When Honda's Accord first hit the streets in 1976, it was a revelation. The ground was not at that time thick with meticulously crafted, utterly reliable, comfortable and economical vehicles. It, I will argue, more than any other car, re-calibrated American drivers' expectations of what an automobile should be and do---to the eternal regret of the then-Big Three (GM, Ford and Chrysler).
Fast-forward 45 years and the story, no longer novel, remains the same. The Honda Accord is, hands down, the standard for family sedans. And, in Accord Hybrid form, it's crazily economical while being more powerful than the standard Accord.
This year's Accord Hybrid is powered by a 2.0-liter gasoline engine mated to an electric motor. It makes 212 horsepower, which is 20 more than a standard 1.5-liter turbo gasoline Accord. Zero to 60 miles per hour happens in 6.7 seconds. And the EPA fuel economy estimates are 44 miles per gallon city/41 highway.
For 2021, Honda has spread features that were previously reserved for EX and Touring models across the Accord Hybrid line. Display audio system, Apple CarPlay and Android Auto, rear seat USB chargers---all now standard on all Accord Hybrids.
There have also been improvements to the adaptive cruise control, making it smoother, and to the lane-keeping assist function, providing more natural lane-centering feeling. And the 2021 Honda Accord Hybrid also has a new low-speed braking control, new rear seat reminder and new LED headlights. There are four Honda Accord Hybrids available---the base model, which starts at $26,570, the EX, beginning at $30,520, the EX-L, which has an MSRP of $32,890 and our tester, the top-of-the-line Touring, which has a base price of $36,440.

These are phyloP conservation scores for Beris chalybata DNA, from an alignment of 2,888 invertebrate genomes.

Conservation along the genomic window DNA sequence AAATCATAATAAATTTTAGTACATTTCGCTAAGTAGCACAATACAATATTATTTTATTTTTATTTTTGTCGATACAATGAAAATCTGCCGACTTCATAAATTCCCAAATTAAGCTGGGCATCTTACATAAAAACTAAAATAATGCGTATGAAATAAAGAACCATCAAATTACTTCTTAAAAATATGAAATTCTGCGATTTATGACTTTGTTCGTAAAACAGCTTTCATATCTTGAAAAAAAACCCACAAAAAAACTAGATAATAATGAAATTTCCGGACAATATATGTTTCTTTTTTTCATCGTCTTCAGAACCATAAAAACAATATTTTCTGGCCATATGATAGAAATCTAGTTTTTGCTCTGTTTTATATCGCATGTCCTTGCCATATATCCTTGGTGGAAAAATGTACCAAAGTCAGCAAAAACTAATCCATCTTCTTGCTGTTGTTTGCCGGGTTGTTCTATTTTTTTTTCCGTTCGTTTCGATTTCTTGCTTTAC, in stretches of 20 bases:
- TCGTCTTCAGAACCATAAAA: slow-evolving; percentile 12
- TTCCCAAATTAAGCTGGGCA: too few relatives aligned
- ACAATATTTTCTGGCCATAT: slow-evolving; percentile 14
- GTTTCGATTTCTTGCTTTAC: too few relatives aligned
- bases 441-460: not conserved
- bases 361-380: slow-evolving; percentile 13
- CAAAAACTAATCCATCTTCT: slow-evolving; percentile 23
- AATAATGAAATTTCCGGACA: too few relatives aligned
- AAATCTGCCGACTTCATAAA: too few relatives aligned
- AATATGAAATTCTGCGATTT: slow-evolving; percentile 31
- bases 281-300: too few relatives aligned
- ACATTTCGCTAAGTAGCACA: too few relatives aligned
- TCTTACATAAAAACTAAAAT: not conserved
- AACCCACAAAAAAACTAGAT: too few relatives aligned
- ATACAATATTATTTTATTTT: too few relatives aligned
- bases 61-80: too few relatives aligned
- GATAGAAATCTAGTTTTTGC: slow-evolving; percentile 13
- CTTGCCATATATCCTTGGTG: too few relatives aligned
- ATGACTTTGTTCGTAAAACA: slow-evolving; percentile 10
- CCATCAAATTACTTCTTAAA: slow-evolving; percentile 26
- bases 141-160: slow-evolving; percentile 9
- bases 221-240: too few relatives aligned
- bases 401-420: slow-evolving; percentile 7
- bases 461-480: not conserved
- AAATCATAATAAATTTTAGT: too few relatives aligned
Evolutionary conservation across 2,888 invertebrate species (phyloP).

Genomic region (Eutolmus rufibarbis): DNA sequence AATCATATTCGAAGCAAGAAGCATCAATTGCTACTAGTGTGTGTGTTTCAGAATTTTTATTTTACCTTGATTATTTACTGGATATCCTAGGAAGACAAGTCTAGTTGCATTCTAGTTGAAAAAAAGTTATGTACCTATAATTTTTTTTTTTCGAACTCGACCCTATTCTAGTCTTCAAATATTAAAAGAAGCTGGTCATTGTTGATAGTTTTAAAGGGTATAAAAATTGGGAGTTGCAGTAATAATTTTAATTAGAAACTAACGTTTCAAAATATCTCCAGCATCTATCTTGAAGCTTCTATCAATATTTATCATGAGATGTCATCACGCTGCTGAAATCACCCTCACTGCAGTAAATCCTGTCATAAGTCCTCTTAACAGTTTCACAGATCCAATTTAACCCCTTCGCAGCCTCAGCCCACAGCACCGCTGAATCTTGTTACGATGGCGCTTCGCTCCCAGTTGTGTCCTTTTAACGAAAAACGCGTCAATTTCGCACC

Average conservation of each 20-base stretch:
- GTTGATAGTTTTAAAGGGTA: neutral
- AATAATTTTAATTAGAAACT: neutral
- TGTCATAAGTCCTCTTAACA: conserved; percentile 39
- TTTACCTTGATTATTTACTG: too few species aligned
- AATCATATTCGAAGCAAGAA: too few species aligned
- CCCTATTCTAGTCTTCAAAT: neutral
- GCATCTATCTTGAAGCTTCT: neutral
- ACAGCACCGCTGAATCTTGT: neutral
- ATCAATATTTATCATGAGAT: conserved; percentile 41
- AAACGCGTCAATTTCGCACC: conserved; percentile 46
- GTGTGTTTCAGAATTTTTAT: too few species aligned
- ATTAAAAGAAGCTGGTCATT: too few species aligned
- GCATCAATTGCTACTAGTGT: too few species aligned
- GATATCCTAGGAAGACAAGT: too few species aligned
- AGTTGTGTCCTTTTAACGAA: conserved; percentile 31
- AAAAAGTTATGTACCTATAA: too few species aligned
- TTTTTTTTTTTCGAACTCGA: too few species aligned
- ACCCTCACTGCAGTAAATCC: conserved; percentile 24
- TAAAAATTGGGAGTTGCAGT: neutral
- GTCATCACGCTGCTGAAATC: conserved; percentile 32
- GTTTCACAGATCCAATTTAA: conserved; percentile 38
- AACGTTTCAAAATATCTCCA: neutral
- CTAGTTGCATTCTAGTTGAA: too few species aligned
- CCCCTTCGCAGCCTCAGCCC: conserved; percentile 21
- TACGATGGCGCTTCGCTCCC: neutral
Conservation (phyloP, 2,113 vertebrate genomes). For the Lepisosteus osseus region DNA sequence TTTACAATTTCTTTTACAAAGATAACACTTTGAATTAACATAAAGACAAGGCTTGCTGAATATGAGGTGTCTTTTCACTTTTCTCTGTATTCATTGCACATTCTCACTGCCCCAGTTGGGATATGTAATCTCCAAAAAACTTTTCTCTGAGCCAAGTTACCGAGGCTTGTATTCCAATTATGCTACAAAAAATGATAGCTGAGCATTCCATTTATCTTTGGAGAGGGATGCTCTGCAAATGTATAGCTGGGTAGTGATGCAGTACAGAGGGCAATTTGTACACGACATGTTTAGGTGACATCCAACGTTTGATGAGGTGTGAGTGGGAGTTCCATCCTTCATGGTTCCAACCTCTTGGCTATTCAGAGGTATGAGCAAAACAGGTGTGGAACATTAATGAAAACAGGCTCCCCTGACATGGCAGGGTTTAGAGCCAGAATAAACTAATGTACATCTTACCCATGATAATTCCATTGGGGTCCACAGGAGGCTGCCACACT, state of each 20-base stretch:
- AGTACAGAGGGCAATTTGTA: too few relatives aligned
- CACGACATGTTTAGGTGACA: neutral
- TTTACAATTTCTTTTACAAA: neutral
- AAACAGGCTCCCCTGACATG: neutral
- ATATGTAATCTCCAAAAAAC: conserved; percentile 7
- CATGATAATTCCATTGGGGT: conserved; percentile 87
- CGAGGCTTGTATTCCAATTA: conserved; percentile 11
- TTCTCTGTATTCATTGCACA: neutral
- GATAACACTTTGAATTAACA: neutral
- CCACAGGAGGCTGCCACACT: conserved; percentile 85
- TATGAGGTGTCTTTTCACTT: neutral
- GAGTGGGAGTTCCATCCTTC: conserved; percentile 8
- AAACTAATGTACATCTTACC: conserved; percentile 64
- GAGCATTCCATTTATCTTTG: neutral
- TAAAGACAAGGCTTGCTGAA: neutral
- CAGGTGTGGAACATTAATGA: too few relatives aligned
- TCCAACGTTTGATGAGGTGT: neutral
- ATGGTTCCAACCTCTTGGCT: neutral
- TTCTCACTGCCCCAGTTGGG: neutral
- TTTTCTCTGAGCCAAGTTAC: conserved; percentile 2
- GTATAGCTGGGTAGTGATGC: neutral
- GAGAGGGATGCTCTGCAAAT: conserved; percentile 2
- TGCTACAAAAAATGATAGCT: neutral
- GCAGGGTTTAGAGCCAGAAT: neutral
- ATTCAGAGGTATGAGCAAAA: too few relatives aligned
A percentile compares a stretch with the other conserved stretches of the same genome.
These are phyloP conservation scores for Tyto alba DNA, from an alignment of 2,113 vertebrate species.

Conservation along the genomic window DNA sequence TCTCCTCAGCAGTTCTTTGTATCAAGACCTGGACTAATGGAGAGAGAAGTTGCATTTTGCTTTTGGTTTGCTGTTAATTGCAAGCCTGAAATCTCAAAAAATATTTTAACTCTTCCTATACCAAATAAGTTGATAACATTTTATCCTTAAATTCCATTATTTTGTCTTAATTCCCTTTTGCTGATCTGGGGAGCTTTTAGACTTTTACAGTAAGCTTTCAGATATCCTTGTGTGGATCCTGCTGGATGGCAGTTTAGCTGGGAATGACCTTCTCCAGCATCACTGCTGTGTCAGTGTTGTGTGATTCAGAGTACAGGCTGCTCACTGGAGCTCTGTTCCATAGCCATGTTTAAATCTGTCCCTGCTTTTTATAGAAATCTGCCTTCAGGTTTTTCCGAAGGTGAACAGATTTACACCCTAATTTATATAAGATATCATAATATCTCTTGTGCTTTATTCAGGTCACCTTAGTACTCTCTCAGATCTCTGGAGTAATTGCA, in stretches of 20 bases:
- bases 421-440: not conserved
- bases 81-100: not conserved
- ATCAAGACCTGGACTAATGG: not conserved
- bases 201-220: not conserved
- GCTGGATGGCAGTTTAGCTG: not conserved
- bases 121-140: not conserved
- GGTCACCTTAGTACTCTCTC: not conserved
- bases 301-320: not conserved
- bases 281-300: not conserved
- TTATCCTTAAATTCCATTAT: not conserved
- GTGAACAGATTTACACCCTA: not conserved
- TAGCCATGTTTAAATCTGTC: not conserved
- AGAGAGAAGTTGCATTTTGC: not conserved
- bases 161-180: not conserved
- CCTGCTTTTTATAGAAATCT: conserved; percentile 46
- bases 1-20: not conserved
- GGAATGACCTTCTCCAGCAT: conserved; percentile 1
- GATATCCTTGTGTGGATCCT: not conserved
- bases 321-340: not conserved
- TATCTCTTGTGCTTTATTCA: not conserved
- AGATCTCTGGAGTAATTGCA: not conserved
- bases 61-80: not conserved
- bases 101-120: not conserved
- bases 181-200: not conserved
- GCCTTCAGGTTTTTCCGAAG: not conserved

The window sticker is at the end of this review so you can see for yourself, but among the standard equipment highlights at that price are leather-trimmed seats, a leather-wrapped steering wheel, a ten-speaker premium audio system, dual-zone climate control, 19-inch alloy wheels and a power moonroof.
And thanks to Honda's policy of equipping each level a certain way with zero options, the Radiant Red Metallic paint was the only extra-cost option, at $395. So, with $995 destination and handling charges, the as-tested price of the 2021 Honda Accord Hybrid Touring is $37,380.
Fun fact: The average new car price in the USA right now is $38,723. So the top-of-the-line, fully-loaded Honda Accord Hybrid Touring---by no means an average car---is $1,343 less than that. And that is as compelling a value argument as you are likely to find.